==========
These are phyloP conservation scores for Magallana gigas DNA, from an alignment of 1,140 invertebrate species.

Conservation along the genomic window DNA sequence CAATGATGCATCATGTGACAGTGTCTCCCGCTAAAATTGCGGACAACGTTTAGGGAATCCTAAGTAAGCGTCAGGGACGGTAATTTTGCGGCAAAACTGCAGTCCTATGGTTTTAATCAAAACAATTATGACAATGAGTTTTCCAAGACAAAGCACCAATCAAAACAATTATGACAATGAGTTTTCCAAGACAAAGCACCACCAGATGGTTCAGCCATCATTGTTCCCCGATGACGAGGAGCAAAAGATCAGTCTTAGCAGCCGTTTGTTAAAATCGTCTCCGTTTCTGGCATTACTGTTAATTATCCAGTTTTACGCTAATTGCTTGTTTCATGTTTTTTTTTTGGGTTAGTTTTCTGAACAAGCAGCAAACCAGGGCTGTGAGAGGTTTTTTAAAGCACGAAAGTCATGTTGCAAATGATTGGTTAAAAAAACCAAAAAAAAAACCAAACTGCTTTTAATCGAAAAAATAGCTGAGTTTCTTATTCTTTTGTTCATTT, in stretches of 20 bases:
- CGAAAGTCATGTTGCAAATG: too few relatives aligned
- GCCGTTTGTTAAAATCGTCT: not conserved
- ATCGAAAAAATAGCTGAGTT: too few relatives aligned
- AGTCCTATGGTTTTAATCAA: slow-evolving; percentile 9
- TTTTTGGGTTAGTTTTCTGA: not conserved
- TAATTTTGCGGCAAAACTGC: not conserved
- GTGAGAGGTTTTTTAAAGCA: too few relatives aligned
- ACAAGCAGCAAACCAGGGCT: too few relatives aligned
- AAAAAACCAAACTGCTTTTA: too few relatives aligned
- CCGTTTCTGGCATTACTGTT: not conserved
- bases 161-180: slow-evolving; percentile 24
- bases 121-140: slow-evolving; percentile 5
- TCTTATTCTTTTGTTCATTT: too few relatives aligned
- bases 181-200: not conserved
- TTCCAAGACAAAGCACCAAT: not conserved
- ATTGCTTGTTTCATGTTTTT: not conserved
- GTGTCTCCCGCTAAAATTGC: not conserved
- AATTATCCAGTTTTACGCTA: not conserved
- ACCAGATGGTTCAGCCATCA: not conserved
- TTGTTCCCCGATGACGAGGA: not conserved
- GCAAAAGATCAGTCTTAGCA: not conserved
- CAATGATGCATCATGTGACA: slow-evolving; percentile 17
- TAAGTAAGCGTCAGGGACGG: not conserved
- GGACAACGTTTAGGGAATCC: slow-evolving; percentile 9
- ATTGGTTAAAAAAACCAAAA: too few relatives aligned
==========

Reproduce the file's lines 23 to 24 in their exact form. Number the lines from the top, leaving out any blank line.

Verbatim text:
- GCAAAAGATCAGTCTTAGCA: not conserved
- CAATGATGCATCATGTGACA: slow-evolving; percentile 17